I realize bait has the potential to cause issues if something eats a poisoned mouse, but: 1) I think most animals will smell, sense the poison and not eat it; 2) rewiring or redoing cabinets in a MH is really expensive option. I'll stop baiting if someone is willing to fund my gofundme.
The bait is not poison. It is blood thinner just like they give to humans. The liver gives out after several feedings. They usually make it into their hiding places to die, so the bird, ferrets etc.. arguments don't carry much weight.
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Old 12-03-2022, 06:41 AM   #19
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The bait is not poison. It is blood thinner just like they give to humans. The liver gives out after several feedings. They usually make it into their hiding places to die, so the bird, ferrets etc.. arguments don't carry much weight.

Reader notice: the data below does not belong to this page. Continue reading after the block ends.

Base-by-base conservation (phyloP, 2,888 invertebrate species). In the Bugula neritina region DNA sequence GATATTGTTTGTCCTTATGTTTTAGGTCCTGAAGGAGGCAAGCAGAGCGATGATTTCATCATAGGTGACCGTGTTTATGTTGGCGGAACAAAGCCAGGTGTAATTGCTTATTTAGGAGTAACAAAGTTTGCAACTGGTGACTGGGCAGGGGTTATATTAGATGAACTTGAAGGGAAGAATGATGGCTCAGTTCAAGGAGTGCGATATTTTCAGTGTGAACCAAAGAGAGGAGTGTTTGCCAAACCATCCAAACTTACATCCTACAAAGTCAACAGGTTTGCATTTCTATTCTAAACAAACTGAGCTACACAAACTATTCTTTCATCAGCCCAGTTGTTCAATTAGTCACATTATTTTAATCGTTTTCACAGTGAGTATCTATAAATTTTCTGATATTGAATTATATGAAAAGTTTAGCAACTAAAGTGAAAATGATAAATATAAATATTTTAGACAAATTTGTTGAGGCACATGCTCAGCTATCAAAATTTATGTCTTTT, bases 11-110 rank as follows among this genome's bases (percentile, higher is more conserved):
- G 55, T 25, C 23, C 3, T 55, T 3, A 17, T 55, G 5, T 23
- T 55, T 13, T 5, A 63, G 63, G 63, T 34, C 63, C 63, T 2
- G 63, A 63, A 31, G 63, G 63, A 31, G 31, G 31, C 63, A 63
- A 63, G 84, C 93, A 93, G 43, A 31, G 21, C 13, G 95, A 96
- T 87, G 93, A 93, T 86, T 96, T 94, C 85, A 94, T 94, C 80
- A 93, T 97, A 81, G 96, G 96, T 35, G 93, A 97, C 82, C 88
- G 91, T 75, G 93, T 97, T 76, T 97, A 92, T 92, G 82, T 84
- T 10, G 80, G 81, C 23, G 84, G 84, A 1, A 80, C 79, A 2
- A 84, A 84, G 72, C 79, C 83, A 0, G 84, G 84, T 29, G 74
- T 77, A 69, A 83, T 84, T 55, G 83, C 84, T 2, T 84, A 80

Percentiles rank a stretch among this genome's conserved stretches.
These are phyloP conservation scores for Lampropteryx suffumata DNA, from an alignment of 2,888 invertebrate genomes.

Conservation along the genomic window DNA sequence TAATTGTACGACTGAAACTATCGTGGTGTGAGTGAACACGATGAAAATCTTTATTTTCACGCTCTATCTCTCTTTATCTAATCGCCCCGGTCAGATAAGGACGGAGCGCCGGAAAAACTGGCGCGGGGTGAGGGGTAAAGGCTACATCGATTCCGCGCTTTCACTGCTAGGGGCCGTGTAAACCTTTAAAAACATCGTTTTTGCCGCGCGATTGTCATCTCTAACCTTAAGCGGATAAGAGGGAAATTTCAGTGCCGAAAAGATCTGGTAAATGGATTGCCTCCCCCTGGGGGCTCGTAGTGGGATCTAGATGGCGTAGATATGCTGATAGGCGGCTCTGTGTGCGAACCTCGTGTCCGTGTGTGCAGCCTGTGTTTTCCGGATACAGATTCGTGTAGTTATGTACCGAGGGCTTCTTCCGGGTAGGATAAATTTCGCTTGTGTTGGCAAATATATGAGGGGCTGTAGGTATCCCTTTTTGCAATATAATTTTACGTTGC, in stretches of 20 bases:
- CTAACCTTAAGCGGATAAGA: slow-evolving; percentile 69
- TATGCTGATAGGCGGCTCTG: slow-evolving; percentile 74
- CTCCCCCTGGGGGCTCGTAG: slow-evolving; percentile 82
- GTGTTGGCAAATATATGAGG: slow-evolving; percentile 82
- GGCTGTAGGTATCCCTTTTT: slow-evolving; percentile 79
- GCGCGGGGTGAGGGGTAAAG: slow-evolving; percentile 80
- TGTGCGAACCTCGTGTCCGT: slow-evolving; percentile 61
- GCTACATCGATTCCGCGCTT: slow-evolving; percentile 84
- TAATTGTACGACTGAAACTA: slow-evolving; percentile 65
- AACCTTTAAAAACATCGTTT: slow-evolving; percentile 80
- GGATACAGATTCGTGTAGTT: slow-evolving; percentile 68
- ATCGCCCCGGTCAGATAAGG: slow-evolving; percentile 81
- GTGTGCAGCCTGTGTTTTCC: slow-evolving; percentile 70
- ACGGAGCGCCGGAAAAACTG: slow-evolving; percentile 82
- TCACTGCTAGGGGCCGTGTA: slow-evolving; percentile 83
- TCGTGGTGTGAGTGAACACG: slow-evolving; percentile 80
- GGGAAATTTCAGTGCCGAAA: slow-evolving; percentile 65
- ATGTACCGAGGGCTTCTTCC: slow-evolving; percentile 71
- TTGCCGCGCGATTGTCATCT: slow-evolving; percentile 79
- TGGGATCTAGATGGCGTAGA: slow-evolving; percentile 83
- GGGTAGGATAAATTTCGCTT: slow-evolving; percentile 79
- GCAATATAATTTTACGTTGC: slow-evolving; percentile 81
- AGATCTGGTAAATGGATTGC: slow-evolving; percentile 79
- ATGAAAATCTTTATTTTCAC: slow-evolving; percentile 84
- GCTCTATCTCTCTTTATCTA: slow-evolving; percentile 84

I knew that, but forgot. Now I feel good. I'm just helping varmints control their health.
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Old 12-03-2022, 07:05 AM   #20
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The bait is not poison. It is blood thinner just like they give to humans. The liver gives out after several feedings. They usually make it into their hiding places to die, so the bird, ferrets etc.. arguments don't carry much weight.

Except when I would place poison bait in the attic of my house, I would invariably find the dead rodents outside on the ground. They apparently get very thirsty as they die, and go out seeking water.
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Old 12-03-2022, 07:17 AM   #21